These are the first three books published by Routledge in the Essential Business Psychology series. The series editor, Clive Fletcher from Goldsmiths, says the aim of the series "is to interpret and explain peoples' work behaviour in the context of a continually evolving pattern of change." He also notes the books in the series "have not been forced into a rigid, stylistic format" and that "authors have had a good deal of autonomy in deciding how to organise and present their work".
It is a frequent complaint, but none the less true, that edited books, and series, are curate's eggs. What prevents them being so, and imposes a more uniform standard structure and level, is the difficult diplomatic work of the editor who has to coerce and cajole the lazy, the prima donna, and the egocentric contributor. These three books, though packaged similarly, are rather different, which may not be such a bad thing, but may deter a potential buyer from "collecting" them as a set.
Business Leadership addresses an issue probably more debated in the boardroom than in the lecture theatre. The list of chapter titles is part-academic (the trait approach, contingency approaches, attribution theory of leadership) and part popular (leaders who derail, empowerment). The book has a number of things going for it. It is up to date and well written, with 14 figures, 15 boxes and 14 tables. But it is somewhat, perhaps inevitably, uneven. Thus some early chapters are packed with references (three to five per page) while the chapter on empowerment has four references (in 14 pages). Each chapter has useful summaries, but the book has no concluding chapter. There is an interesting chapter called "Do leaders make a difference?", which may have been better either at the beginning of the book or at the end, rather than in the middle.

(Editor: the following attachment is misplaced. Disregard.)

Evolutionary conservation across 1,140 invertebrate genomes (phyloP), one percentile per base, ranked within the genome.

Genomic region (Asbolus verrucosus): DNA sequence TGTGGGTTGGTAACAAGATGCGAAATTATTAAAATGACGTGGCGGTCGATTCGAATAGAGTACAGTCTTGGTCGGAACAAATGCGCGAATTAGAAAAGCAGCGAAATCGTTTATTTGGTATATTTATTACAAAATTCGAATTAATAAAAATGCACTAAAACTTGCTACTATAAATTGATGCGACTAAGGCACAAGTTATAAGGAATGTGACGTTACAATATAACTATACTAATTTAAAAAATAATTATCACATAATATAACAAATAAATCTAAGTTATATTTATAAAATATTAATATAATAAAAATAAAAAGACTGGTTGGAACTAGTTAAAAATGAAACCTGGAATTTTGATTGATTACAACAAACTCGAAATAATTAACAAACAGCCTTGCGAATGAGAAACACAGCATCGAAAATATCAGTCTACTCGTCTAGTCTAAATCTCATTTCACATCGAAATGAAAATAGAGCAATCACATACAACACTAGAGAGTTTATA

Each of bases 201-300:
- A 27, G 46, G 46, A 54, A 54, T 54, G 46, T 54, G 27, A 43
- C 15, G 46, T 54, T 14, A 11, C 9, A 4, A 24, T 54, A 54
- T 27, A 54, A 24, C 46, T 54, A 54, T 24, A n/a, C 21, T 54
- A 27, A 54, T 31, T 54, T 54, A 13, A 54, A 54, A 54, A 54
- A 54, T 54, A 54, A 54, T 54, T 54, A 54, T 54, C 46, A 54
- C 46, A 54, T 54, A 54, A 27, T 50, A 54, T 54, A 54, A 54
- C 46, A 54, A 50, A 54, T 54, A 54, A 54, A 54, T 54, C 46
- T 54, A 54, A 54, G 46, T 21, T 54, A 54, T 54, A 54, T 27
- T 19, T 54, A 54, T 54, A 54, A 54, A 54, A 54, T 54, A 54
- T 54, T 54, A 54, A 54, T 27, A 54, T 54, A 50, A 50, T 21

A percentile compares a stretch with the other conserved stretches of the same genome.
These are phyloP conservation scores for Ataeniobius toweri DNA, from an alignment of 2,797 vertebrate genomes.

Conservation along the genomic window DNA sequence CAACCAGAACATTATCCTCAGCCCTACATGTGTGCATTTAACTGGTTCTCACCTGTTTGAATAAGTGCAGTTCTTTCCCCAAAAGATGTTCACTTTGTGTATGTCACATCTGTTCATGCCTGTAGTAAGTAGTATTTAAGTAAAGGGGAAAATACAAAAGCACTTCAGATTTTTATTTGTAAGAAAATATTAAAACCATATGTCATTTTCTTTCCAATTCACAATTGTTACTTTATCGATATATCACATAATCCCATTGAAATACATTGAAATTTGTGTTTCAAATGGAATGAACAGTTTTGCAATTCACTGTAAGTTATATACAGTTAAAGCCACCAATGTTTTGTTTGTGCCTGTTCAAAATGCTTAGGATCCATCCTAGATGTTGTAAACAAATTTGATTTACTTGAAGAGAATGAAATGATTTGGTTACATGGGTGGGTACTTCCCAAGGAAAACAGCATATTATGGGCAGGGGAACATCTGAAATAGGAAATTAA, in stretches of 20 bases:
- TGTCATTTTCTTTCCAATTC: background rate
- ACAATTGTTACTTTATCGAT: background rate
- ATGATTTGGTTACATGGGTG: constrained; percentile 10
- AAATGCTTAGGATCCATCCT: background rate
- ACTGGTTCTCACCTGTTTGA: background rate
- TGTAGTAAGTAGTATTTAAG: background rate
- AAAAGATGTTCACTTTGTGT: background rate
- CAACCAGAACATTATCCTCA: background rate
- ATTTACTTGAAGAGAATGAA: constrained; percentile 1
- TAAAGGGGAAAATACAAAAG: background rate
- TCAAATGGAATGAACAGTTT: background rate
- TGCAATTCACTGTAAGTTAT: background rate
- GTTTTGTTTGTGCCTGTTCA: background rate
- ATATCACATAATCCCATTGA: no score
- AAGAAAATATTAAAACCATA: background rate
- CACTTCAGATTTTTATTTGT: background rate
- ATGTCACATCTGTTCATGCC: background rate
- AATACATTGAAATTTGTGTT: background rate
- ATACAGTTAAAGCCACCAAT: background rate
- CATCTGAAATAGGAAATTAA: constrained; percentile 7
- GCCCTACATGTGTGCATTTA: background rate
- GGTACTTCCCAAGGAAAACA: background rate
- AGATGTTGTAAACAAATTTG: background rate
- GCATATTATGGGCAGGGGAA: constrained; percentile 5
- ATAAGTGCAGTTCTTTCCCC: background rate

I am not sure if this is the book for an undergraduate organisational psychologist, but it may be more suited to a short course for MBA students or personnel officers. It introduces some central leadership ideas in an easily digestible way.
Impression Management in Organizations is also up to date and well written. But it is much narrower in scope and as American orientated as the previous book was British. This includes the spelling, so the series is not uniform in that respect either. Impression management - the process whereby people or organisations seek to control the image others have of them - is in lay terms, PR. So we have chapters on ingratiation: "using excuses", "justification to repair spoiled identities", and "disclaimers' self-handicapping, apologies and indirect tactics".
I rather enjoyed the early chapters, particularly the chapter on the measurement of impression management, but believe the MBA graduate, the personnel manager, or even the organisational psychology student, might find some of them rather esoteric or too full of psychobabble. However, there is a long (133 pages) and excellent chapter on impression management and human resource management. It focuses on impression management in the selection interview (where it seems a quarter of interviewees admit to lying), exit interviews, labour arbitration and career management. It considers how impression management impacts on such things as performance appraisal, letters of recommendation, CVs etc.